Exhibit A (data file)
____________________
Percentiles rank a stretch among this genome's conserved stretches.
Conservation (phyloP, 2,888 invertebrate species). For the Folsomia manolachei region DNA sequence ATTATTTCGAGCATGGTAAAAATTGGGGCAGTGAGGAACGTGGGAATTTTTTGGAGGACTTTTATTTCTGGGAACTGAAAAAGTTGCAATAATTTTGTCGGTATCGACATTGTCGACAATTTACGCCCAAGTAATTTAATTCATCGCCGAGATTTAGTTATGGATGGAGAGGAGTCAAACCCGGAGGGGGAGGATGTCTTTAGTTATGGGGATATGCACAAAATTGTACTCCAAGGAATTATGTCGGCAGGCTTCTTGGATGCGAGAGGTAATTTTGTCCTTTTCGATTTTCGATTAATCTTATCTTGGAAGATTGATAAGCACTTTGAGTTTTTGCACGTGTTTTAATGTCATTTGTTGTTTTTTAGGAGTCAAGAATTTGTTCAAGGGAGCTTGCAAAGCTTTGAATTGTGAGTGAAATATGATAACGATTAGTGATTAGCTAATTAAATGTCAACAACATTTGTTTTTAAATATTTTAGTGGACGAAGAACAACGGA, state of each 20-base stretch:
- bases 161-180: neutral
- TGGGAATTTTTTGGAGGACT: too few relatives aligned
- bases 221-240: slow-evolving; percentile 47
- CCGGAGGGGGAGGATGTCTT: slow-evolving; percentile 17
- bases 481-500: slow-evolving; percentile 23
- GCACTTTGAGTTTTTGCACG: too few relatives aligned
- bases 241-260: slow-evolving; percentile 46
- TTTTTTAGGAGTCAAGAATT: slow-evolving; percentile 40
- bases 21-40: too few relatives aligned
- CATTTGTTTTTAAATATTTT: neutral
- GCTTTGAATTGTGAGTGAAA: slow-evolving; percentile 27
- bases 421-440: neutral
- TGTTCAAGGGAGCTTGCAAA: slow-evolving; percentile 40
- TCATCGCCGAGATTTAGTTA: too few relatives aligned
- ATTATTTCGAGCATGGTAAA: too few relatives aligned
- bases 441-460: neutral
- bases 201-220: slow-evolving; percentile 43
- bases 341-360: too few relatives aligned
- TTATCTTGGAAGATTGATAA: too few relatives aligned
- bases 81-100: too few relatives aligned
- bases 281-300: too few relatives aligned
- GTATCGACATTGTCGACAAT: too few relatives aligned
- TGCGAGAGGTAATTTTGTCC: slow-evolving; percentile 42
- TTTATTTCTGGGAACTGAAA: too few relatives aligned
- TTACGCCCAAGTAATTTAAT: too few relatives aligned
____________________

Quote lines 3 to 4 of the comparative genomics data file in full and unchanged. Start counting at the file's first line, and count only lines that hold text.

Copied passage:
- bases 161-180: neutral
- TGGGAATTTTTTGGAGGACT: too few relatives aligned